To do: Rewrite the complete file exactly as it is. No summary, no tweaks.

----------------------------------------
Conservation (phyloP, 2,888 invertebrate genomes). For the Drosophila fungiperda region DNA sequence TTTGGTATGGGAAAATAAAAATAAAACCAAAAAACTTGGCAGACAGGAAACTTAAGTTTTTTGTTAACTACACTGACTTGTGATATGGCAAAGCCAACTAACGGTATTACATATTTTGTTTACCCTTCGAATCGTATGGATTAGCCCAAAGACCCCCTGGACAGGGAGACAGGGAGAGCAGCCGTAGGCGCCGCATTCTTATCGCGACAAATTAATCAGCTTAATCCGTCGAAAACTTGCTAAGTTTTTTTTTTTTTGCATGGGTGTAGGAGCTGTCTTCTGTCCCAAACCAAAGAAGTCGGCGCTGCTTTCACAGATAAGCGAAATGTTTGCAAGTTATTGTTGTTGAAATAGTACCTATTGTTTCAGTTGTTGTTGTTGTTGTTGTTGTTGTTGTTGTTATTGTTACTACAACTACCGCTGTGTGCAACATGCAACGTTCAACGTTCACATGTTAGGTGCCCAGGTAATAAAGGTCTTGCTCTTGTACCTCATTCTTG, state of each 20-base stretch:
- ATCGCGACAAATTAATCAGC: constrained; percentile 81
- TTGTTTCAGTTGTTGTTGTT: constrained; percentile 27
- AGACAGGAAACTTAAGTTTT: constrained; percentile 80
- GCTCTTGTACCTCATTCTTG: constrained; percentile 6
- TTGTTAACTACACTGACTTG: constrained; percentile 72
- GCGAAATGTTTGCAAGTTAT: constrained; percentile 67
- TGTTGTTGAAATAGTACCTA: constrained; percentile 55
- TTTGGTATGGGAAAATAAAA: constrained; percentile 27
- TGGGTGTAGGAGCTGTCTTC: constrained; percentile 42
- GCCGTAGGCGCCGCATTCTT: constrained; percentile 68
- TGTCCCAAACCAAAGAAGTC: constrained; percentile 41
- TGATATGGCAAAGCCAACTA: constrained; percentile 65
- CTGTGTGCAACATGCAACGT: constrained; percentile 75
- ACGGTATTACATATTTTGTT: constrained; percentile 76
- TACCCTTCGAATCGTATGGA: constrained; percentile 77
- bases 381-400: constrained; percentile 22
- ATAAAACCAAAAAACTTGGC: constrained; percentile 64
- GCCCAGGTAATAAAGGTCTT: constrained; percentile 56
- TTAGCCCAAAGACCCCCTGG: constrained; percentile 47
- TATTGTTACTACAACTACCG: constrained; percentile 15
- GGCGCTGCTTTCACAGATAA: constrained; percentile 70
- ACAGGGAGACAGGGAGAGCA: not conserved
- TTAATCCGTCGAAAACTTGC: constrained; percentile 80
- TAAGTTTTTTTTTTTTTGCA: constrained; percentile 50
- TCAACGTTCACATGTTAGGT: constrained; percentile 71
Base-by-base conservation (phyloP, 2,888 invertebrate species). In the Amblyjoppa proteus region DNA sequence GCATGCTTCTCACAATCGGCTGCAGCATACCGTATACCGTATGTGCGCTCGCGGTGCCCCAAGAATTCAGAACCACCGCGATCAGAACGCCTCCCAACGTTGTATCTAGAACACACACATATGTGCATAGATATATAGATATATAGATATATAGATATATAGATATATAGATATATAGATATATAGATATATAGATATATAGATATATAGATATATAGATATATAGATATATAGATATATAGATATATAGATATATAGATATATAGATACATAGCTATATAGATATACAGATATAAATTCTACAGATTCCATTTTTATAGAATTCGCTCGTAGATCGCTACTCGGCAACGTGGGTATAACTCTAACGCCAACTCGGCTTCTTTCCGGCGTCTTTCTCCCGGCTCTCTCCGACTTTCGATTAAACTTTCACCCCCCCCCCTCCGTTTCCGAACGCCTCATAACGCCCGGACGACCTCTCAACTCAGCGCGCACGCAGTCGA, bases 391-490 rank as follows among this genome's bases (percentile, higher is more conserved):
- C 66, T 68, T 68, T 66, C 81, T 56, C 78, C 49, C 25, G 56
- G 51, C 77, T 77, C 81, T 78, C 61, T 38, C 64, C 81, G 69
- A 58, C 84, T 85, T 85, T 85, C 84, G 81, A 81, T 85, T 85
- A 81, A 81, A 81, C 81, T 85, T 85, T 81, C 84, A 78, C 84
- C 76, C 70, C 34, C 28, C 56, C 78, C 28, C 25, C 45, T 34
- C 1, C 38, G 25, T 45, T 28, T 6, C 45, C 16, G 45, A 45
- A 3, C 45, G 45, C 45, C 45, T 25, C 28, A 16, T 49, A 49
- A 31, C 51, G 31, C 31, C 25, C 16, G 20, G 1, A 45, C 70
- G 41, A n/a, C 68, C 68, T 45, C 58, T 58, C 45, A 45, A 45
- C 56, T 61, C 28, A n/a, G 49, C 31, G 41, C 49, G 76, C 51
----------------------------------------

Conservation (phyloP, 2,888 invertebrate genomes). For the Drosophila fungiperda region DNA sequence TTTGGTATGGGAAAATAAAAATAAAACCAAAAAACTTGGCAGACAGGAAACTTAAGTTTTTTGTTAACTACACTGACTTGTGATATGGCAAAGCCAACTAACGGTATTACATATTTTGTTTACCCTTCGAATCGTATGGATTAGCCCAAAGACCCCCTGGACAGGGAGACAGGGAGAGCAGCCGTAGGCGCCGCATTCTTATCGCGACAAATTAATCAGCTTAATCCGTCGAAAACTTGCTAAGTTTTTTTTTTTTTGCATGGGTGTAGGAGCTGTCTTCTGTCCCAAACCAAAGAAGTCGGCGCTGCTTTCACAGATAAGCGAAATGTTTGCAAGTTATTGTTGTTGAAATAGTACCTATTGTTTCAGTTGTTGTTGTTGTTGTTGTTGTTGTTGTTGTTATTGTTACTACAACTACCGCTGTGTGCAACATGCAACGTTCAACGTTCACATGTTAGGTGCCCAGGTAATAAAGGTCTTGCTCTTGTACCTCATTCTTG, state of each 20-base stretch:
- ATCGCGACAAATTAATCAGC: constrained; percentile 81
- TTGTTTCAGTTGTTGTTGTT: constrained; percentile 27
- AGACAGGAAACTTAAGTTTT: constrained; percentile 80
- GCTCTTGTACCTCATTCTTG: constrained; percentile 6
- TTGTTAACTACACTGACTTG: constrained; percentile 72
- GCGAAATGTTTGCAAGTTAT: constrained; percentile 67
- TGTTGTTGAAATAGTACCTA: constrained; percentile 55
- TTTGGTATGGGAAAATAAAA: constrained; percentile 27
- TGGGTGTAGGAGCTGTCTTC: constrained; percentile 42
- GCCGTAGGCGCCGCATTCTT: constrained; percentile 68
- TGTCCCAAACCAAAGAAGTC: constrained; percentile 41
- TGATATGGCAAAGCCAACTA: constrained; percentile 65
- CTGTGTGCAACATGCAACGT: constrained; percentile 75
- ACGGTATTACATATTTTGTT: constrained; percentile 76
- TACCCTTCGAATCGTATGGA: constrained; percentile 77
- bases 381-400: constrained; percentile 22
- ATAAAACCAAAAAACTTGGC: constrained; percentile 64
- GCCCAGGTAATAAAGGTCTT: constrained; percentile 56
- TTAGCCCAAAGACCCCCTGG: constrained; percentile 47
- TATTGTTACTACAACTACCG: constrained; percentile 15
- GGCGCTGCTTTCACAGATAA: constrained; percentile 70
- ACAGGGAGACAGGGAGAGCA: not conserved
- TTAATCCGTCGAAAACTTGC: constrained; percentile 80
- TAAGTTTTTTTTTTTTTGCA: constrained; percentile 50
- TCAACGTTCACATGTTAGGT: constrained; percentile 71
Base-by-base conservation (phyloP, 2,888 invertebrate species). In the Amblyjoppa proteus region DNA sequence GCATGCTTCTCACAATCGGCTGCAGCATACCGTATACCGTATGTGCGCTCGCGGTGCCCCAAGAATTCAGAACCACCGCGATCAGAACGCCTCCCAACGTTGTATCTAGAACACACACATATGTGCATAGATATATAGATATATAGATATATAGATATATAGATATATAGATATATAGATATATAGATATATAGATATATAGATATATAGATATATAGATATATAGATATATAGATATATAGATATATAGATATATAGATATATAGATACATAGCTATATAGATATACAGATATAAATTCTACAGATTCCATTTTTATAGAATTCGCTCGTAGATCGCTACTCGGCAACGTGGGTATAACTCTAACGCCAACTCGGCTTCTTTCCGGCGTCTTTCTCCCGGCTCTCTCCGACTTTCGATTAAACTTTCACCCCCCCCCCTCCGTTTCCGAACGCCTCATAACGCCCGGACGACCTCTCAACTCAGCGCGCACGCAGTCGA, bases 391-490 rank as follows among this genome's bases (percentile, higher is more conserved):
- C 66, T 68, T 68, T 66, C 81, T 56, C 78, C 49, C 25, G 56
- G 51, C 77, T 77, C 81, T 78, C 61, T 38, C 64, C 81, G 69
- A 58, C 84, T 85, T 85, T 85, C 84, G 81, A 81, T 85, T 85
- A 81, A 81, A 81, C 81, T 85, T 85, T 81, C 84, A 78, C 84
- C 76, C 70, C 34, C 28, C 56, C 78, C 28, C 25, C 45, T 34
- C 1, C 38, G 25, T 45, T 28, T 6, C 45, C 16, G 45, A 45
- A 3, C 45, G 45, C 45, C 45, T 25, C 28, A 16, T 49, A 49
- A 31, C 51, G 31, C 31, C 25, C 16, G 20, G 1, A 45, C 70
- G 41, A n/a, C 68, C 68, T 45, C 58, T 58, C 45, A 45, A 45
- C 56, T 61, C 28, A n/a, G 49, C 31, G 41, C 49, G 76, C 51